Our elders are full of wisdom and fascinating tales. Too often in life we tend to ignore what we could learn from our family trees. There is so much to know and learn, not just about our grandparents but also about the world and the era of WWII.
Redditor u/Skinflint_ wanted to discuss legacy and the family tree by asking.... What stories about WW2 did your grandparents tell you and/or what did you find out about their lives during that period?
Riches to Rags....Giphy
My grandfather was pretty rich from real estate in the coastal province of Zhejiang in China until the Japanese invaded. He and his family relocated to the inland wartime capital and worked as a telegraph operator for the war.
The Japanese took everything from everyone back then, and nothing was the same afterwards. Coupled with a civil war right after and things were pretty crappy. whohat
Life in New Guinea....
My grandfather was an American in Papua New Guinea. He never really talked about except for one night that I remember. He painted a coconut, with the husk still on, and mailed it home to his wife. She kept it all her life. Grandpa said he was a machine gunner and his job was to shoot the Japanese out of the trees.
He did bring home a Japanese flag his whole platoon (or unit or what not) had signed. They had fought the Japanese out of a town and took the flag they left behind. Grandpa said he had a pet parrot would ride on his shoulder and stay on his tent ridge. He said at mess time it would hop on the table and walk up and down the table eating food off of people's plates.
It was mean to other people, but it liked grandpa. All in all, I think he saw and did things he would rather not remember. Like I said, he never wanted to talk about it. RegionalChaos
Clean Up Crew....
My grand uncle was part of a "clean up crew" in Japan after the battle of Leyte. So after all the fighting was done, they'd send his unit in to clear out the bodies of the fallen Japanese. He said that they would loot their bodies (take "treasures" like knives, swords) and then put their bodies on a giant landing craft (the kind that open up on a beach), and take them out to sea. He says he'll never forget watching the sharks circle the dead. Haunts him to this day.
Edit: this was in Philippines, not japan. But it was a battle against the Japanese. tellmetheworld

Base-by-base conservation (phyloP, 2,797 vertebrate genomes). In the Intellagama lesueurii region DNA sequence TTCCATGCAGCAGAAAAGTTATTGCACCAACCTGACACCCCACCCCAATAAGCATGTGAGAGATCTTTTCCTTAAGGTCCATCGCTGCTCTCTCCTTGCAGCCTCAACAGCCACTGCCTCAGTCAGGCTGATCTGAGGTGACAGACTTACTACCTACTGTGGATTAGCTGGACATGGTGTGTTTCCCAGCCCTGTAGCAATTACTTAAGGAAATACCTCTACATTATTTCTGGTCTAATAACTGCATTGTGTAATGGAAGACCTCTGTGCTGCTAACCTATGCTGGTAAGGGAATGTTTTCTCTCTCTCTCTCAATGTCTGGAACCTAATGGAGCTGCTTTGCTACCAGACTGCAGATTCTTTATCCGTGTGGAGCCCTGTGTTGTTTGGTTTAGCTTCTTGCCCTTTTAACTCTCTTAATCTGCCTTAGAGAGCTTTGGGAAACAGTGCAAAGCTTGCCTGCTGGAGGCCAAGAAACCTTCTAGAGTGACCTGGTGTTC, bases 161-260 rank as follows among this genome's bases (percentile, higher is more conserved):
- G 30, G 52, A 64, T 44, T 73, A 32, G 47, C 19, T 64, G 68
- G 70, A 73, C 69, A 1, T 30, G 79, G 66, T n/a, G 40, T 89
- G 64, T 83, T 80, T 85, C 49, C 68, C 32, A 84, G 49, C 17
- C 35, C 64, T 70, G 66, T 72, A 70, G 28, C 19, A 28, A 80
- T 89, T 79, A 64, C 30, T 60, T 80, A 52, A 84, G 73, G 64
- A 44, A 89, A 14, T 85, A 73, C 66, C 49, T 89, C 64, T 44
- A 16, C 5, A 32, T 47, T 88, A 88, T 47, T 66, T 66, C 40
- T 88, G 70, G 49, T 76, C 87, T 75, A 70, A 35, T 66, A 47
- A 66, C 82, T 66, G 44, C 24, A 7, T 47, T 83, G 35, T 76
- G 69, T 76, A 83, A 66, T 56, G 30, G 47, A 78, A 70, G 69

In the River....
He never said much but he did talk once about throwing explosives of some kind in a river to catch fish. He was in the south Pacific as a Marine.
I just remembered another one, he did not smoke so he traded his cigarettes till he had enough for a typewriter so he could type his letters to his wife and my mom his daughter who was born after he went to war. Peelboy
My grandpa very rarely talked about it, but he was in the Pacific in WW2. He caught malaria and was sent to a hospital ship to recover, and the Japanese sunk the ship. So he floated for like 10 hours clinging to the wreckage, with active malaria, before finally being rescued. And after all that, he re-enlisted and fought in the Korean War also. FearlessLingonberry
My grandfather joined up in 1943 when he turned 18 years old.
He was stationed on a Pacific island where he basically became a Radar O'Reilly. His family were Mennonites, so he was a conscientious objector.
He was a medic, clerical worker, cook, ditch digger, driver, and anything else that he was asked. Most of his time was spent cleaning up after everyone else and watching for air raids by the Japanese Air Force. knightni73
It's like The Notebook...
My grandparents saved all their love-letters sent back and forth during that time.
They had just met and had fallen in love before his departure. So they carried on their romance and developed the relationship through beautifully written letters.
Those letters expressed every emotion - from the realities and horrors of war to the abiding hope they'd be reunited safe & sound. They were married not long after grandfather's return. Back2Bach
You're a good Egg....
My grandfather befriended a German family during the war. They would cook him meals and the mother would wash his clothes. One day hey loaded up a box with eggs and used toilet paper to make sure they didn't break. The next day there was a note in his laundry thanking him for the eggs, but an even bigger thank you for the toilet paper. They hadn't had any in years. ChoochMMM
Being in Service....
My grandfather would talk about the training, time with his unit while being transported, but mostly about a little kid he was helping feed in China after Japan surrendering.
He would just think aloud about what happened to him and if he was alright.
He never talked about combat. I did walk into his house once and the history channel was on showing a USMC graveyard on Okinawa and he was crying. Mfees
Basic Training Hurts....Giphy
Grandfather was drafted- broke his femur in basic training.
Spent the entirety of WWII behind a desk in Oklahoma processing logistics and supply chain management requests. raddlesnake